Their comments on the Senate floor Tuesday reflect a growing Republican schism over how to approach the tax and spending fights that have hamstrung Congress for years and dragged its approval ratings to historic lows.

    “For four years, four years, we complained about the fact that the majority leader … would refuse to bring a budget to the floor of the United States Senate,” McCain said. “What [do] we on my side of the aisle keep doing? We don’t want a budget unless – unless – we put requirements on the conferees that are absolutely out of line and unprecedented.”

    Sorry guys. You invited the Rand Paul and Ted Cruz mentality into your party, you have to live with the consequences. Don’t go all Captain Renault on us.

  9. McConnell Rages Against Reid’s Nuclear Option Threats

    Senate Minority Leader Mitch McConnell (R-KY) on Wednesday lashed out at Majority Leader Harry Reid’s (D-NV) ongoing threats to invoke the nuclear option to change the filibuster rules for nominations, if not legislation.

    “Unfortunately, it doesn’t seem that the culture of intimidation is simply confined to the executive branch. The administration’s allies here in the senate are trying to intimidate their political opponents as well,” he said. “What I’m talking about is the persistent threat by the majority to break the rules of the senate in order to change the rules of the Senate — in other words, to use the nuclear option if they don’t get their way.”

    p.s. Democrats getting “their way” is actually the way of the majority in the senate and the 66% of the population that they represent. It is the minority that is using their ability to obstruct to promote their own culture of intimidation.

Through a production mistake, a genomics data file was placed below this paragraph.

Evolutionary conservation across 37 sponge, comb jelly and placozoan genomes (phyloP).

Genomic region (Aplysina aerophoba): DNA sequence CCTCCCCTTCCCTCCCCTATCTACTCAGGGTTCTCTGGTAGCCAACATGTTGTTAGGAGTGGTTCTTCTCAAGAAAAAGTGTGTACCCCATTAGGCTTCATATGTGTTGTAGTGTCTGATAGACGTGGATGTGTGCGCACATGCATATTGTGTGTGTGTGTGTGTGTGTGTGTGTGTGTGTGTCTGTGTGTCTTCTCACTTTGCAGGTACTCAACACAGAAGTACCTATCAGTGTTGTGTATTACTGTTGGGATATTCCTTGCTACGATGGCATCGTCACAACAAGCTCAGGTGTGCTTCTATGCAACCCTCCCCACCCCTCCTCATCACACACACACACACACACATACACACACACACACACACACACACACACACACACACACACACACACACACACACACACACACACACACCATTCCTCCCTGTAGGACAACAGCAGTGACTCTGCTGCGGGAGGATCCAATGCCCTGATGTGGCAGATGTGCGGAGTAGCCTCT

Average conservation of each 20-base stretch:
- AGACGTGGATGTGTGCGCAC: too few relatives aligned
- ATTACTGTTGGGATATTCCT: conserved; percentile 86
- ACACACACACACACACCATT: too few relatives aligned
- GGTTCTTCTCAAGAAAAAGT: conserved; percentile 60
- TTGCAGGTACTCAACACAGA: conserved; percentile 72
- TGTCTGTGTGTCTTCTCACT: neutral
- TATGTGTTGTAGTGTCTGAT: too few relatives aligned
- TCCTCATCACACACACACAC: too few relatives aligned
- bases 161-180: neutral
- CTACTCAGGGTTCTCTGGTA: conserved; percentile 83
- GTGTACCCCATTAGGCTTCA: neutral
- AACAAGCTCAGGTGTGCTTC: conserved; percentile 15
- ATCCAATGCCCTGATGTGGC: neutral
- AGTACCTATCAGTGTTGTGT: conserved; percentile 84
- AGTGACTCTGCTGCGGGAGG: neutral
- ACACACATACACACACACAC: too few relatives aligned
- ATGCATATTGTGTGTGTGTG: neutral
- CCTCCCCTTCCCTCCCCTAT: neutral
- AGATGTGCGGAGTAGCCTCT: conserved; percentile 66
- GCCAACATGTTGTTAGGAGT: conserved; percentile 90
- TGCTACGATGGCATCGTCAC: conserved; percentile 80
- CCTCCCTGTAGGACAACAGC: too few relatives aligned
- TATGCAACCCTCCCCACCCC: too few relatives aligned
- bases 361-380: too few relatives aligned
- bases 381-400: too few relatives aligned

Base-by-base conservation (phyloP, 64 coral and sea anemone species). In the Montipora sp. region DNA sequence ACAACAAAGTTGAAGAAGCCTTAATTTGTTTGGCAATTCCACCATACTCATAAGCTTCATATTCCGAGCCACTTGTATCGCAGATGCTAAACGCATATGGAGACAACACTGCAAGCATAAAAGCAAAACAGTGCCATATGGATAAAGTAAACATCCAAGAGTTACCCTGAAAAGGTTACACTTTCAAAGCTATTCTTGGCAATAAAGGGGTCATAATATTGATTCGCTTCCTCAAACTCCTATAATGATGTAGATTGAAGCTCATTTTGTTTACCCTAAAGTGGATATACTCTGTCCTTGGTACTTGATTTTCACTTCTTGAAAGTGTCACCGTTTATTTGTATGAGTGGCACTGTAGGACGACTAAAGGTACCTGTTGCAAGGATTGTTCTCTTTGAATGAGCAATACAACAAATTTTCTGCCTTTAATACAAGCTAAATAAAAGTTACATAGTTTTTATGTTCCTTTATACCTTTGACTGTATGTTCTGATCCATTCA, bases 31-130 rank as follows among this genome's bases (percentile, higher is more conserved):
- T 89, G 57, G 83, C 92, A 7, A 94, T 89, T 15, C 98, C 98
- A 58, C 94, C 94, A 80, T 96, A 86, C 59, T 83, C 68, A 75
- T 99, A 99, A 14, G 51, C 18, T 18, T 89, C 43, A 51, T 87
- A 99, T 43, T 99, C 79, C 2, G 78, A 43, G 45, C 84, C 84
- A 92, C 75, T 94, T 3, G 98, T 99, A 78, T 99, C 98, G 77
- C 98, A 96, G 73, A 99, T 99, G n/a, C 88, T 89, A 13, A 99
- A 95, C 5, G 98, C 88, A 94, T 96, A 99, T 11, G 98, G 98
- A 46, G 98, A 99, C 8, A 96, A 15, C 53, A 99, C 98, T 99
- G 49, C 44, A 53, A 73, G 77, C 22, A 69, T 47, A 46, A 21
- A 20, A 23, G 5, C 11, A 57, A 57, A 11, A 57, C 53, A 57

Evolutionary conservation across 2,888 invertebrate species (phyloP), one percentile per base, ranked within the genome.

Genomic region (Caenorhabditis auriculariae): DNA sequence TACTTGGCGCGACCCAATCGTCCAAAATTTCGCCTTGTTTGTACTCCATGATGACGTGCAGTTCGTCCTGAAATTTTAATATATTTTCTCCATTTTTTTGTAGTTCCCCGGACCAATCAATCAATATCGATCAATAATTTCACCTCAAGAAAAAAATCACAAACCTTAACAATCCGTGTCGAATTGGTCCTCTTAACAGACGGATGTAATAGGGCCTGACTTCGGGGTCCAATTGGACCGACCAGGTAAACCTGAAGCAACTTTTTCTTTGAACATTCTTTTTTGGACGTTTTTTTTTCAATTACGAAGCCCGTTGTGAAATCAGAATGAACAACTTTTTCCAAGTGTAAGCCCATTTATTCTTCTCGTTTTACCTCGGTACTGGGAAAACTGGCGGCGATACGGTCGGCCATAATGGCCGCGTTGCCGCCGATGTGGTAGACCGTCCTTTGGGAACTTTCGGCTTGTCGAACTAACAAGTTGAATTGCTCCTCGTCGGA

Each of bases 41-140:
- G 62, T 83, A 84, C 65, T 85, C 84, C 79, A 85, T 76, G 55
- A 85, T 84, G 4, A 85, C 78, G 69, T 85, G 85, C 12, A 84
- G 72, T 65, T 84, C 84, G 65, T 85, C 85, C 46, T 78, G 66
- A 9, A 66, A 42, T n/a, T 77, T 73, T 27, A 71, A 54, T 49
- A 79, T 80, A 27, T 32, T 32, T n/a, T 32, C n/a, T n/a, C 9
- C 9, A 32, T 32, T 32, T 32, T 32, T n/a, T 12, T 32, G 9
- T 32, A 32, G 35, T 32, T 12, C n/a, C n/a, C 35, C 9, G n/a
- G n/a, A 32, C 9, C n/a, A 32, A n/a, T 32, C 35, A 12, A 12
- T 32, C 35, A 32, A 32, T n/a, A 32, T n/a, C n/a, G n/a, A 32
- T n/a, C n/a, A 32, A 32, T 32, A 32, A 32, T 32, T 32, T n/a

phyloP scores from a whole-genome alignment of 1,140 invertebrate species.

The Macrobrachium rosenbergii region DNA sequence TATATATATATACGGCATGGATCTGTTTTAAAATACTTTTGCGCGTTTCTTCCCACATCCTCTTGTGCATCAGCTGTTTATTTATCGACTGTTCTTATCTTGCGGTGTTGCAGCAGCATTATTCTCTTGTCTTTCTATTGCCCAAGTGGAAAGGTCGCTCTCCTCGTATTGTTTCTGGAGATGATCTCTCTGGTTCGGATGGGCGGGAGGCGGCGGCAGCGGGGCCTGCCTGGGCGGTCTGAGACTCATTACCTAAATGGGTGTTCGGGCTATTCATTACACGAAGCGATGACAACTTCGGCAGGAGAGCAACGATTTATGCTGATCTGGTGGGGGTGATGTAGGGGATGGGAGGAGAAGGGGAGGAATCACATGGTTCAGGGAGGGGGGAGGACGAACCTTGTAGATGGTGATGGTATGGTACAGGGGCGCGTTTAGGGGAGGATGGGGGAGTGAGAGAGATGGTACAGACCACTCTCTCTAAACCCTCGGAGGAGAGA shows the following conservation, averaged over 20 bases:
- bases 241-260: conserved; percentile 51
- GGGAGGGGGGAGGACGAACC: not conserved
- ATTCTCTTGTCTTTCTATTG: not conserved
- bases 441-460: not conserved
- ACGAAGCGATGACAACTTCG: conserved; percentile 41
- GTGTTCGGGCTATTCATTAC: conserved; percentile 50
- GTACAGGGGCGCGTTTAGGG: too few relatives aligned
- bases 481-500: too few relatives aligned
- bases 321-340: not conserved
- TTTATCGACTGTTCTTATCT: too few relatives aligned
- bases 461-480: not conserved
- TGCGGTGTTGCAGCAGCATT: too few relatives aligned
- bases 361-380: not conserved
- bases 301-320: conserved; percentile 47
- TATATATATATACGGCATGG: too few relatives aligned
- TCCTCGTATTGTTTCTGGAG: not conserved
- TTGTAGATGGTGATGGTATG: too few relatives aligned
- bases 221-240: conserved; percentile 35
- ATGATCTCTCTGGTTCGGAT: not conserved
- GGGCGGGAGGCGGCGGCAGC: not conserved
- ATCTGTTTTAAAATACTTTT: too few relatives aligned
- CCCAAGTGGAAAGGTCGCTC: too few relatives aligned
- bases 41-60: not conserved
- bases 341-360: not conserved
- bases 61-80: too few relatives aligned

Could it be?

    Reid is said to be ready to use the nuclear option to eliminate filibusters of nominations …

    While many wonder how serious Reid is about the threat, McConnell’s remarks suggests he isn’t taking it lightly.


  10. Oklahoma Needs Help, Not Ideology

    Rep. Tom Cole, a Republican who lives in the very neighborhood that was overwhelmed, was talking about a call he received from President Obama. Hearing Cole, I realized how strange it is these days for politicians to speak in human terms about someone in the other political party — especially if that someone is named Barack Obama. “He was very kind,” Cole said.

    This interesting historic parallel is drawn:

    And except for one moment in our past, there has never been anything un-conservative or controversial about helping the victims of disasters. In fact, federal disaster relief is as old as our republic, as Brian Balogh, a University of Virginia historian, noted in his seminal book “A Government Out of Sight.”

    The practice goes back to the 1780s, he writes, and “by the mid-1820s, general relief bills were directed at entire classes of victims.” The sensible justification “was the victims’ inability to foresee or predict these sudden events, and the recipients’ innocence of any responsibility for them.”

    It was only between 1840 and 1860 that disaster relief from Washington became contentious as a particularly extreme brand of states’ rights politics reared its head. Southerners, Balogh notes, began fearing that “extending federal power” in this way “might establish a precedent for national intervention in the slavery question.”

    The same states-rights party, now known as the Republican Party, has new faces but the same ideology of their forebears. I wonder how much of this ideology is driven by their supposed “fiscal conservatism” and how much is driven by their hatred of President Obama and their unwillingness to help those in need if it takes even a penny from the .001%ers. The heart of the current Republican Party looks punier and punier as their “brand of states’ right politics” is laid bare.

  11. President Obama and First Lady Michelle Obama host a concert in the East Room honoring singer-songwriter Carole King, the recipient of the 2013 Library of Congress Gershwin Prize for Popular Song.